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Algol

Algol Acronym for algorithmic language. The generic name for a family of high-level languages of great significance in the development of computing. In 1958 the Association for Computing Machinery (ACM) in the US and the Gessellschaft für Angewante Mathematik und Mechanik (GAMM) in Europe set up a joint committee to define an international algorithmic language (IAL). The language that was designed became known as Algol, and was later called Algol 58 to distinguish it from later versions. Algol 58 was not intended to be a viable language, and in 1960 an augmented committee was convened to devise the second iteration, which was published as the language Algol 60. See also JOVIAL.

Algol 60 was much more popular in Europe than in the US, probably due to the dominance of IBM and Fortran in the North American market. It introduced many new concepts, notably block structure (see block-structured languages), nested scopes, modes of parameter passing to procedures, and the definition of the language introduced the now classic BNF notation for describing syntax. The influence of Algol 60 can be seen in all succeeding languages, and it stands as a milestone in the development of programming languages.

In the years following the publication of the Algol 60 Report, a working group of the International Federation for Information Processing was set up to consider the definition of a successor to Algol 60. There were many dissensions within the group, and eventually a minority report was issued proposing the language Algol 68. The first implementation of Algol 68, named ALGOL 68R, was produced at the Royal Signals and Radar Establishment in the UK. ALGOL 68R demonstrated that Algol 68 was a viable language (not at the time a self-evident proposition).

Although Algol 68 introduced many novel concepts of great theoretical interest and significance, its practical application was almost nil. One of the most notable features of Algol 68 is its formal specification using a two-level grammar. Although a very precise definition, it is very difficult to understand, and this difficulty partly accounts for the low acceptance of the language. One of the most significant effects of the split in the Algol 68 working group is that it led indirectly to the development of Pascal.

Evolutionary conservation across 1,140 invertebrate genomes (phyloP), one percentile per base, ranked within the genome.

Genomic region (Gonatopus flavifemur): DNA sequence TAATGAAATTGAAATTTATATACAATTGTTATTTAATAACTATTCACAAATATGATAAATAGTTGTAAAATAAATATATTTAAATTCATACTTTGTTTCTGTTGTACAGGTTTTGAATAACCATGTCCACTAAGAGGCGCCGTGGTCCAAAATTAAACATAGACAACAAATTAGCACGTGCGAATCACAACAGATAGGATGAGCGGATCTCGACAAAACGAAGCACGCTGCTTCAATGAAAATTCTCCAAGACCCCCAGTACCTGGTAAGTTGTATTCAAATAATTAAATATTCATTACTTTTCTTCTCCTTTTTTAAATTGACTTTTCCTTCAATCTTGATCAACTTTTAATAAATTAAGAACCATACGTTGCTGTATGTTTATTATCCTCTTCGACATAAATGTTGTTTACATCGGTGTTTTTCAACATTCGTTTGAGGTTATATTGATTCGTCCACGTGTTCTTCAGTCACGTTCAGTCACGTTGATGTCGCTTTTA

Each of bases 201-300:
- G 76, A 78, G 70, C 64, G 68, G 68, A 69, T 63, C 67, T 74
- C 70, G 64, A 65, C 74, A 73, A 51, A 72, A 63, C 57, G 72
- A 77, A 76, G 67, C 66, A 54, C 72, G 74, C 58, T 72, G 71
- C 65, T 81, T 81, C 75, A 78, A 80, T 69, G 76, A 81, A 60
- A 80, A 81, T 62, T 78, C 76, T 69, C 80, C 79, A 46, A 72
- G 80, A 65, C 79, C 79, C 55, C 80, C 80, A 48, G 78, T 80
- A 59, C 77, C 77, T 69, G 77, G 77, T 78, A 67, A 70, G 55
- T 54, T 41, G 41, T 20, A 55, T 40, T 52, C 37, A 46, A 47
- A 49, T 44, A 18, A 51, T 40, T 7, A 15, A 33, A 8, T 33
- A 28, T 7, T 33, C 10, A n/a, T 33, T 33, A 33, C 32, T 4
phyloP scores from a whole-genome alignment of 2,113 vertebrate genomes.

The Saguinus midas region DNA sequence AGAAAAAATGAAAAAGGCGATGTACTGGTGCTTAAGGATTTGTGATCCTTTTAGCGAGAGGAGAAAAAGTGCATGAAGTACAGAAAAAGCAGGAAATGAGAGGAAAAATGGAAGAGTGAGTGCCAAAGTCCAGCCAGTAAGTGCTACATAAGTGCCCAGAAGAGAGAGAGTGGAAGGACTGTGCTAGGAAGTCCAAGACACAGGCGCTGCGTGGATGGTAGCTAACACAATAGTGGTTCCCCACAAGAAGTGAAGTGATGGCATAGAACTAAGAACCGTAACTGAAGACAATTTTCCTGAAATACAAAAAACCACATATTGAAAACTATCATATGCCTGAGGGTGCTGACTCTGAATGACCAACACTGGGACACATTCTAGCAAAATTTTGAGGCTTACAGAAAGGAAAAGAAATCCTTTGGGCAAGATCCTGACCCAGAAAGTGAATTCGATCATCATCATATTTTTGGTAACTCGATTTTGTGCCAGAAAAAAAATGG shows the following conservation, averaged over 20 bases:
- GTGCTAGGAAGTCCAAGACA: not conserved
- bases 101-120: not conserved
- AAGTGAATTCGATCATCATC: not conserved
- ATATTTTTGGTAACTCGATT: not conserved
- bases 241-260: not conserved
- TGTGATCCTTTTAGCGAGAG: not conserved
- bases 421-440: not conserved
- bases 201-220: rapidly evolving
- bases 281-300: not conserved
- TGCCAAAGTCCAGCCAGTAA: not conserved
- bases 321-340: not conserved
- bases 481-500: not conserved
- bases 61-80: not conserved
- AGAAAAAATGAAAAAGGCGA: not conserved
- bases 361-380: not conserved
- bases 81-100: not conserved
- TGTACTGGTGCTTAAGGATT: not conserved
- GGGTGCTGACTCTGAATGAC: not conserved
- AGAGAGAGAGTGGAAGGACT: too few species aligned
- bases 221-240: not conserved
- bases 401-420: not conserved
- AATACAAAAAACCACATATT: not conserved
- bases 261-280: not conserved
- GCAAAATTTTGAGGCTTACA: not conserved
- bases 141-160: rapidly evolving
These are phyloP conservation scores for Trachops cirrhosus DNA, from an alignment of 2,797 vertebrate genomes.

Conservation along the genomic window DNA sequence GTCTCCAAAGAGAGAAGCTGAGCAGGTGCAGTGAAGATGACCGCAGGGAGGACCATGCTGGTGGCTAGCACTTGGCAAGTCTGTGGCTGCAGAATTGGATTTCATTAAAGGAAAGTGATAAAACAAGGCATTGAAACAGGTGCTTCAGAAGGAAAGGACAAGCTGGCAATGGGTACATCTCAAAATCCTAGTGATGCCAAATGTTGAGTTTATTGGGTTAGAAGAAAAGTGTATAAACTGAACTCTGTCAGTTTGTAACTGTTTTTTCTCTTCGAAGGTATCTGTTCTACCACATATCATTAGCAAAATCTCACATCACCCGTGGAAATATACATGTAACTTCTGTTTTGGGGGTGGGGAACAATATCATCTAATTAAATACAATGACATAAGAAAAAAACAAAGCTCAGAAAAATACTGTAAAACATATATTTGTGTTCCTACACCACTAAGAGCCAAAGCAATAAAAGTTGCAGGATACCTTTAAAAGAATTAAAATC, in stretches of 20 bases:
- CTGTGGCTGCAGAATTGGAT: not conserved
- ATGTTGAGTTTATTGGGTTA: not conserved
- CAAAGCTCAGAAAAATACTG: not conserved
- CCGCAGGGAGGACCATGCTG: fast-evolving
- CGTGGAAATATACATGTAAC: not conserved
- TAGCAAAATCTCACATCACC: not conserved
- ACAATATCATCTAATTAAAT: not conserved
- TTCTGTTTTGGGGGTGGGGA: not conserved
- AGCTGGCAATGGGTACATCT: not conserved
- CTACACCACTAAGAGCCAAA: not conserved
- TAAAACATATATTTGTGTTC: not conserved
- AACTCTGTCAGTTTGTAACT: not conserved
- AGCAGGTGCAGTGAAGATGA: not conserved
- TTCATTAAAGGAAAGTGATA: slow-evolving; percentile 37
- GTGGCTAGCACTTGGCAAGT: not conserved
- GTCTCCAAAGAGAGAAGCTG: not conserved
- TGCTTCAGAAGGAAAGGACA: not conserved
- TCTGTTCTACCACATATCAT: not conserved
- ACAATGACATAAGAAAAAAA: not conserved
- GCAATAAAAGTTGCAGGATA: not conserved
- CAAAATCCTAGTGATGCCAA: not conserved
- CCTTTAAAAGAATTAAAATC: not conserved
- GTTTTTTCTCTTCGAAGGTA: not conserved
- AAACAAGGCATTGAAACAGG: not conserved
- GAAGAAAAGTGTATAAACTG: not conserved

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Algol (in astronomy)

Algol (ăl´gŏl), famous variable star in the constellation Perseus; Bayer designation β Persei; 1992 position R.A. 3h07.7m, Dec. +40°55′. Algol's variation in apparent magnitude, from 2.06 to 3.28, is due to the fact that it is an eclipsing binary star, with one component revolving about the other with a period of 2 days, 20 hr, 49 min. Because the plane of revolution is almost parallel to the line of sight, the star dims noticeably when the dimmer component passes in front of, or eclipses, the brighter component, and dims again very slightly when the brighter component eclipses the dimmer one (see eclipse); the primary minimum, when the brighter component is eclipsed, lasts about 10 hr. Algol is of spectral class B8 V and is about 105 light-years from the earth. The name Algol comes from the Arabic Ras al Ghul, which means "demon's head," and the star is sometimes called the Demon Star.

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Algol

Al·gol 1 / ˈalˌgôl; -ˌgäl/ Astron. a variable star or star system in the constellation Perseus, regarded as the prototype of eclipsing binary stars. Al·gol2 • n. one of the early high-level computer programming languages that was devised to carry out scientific calculations.

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ALGOL (computer language)

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Algol

Algolboll, Chabrol, Coll, doll, Guignol, haute école, loll, moll, pol, poll, skol, sol, troll, vol •obol • aldol • Panadol • Algol • argol •Gogol • googol • alcohol • glycol •protocol • paracetamol •ethanol, methanol •Sebastopol • Interpol • folderol •cholesterol • Lysol • Limassol •parasol • aerosol • girasol • entresol •atoll •Dettol, metol •sorbitol • capitol • Athol • menthol •benzol

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Algol

Algol (or ALGOL) (ˈælgɒl) Computing algorithmic language

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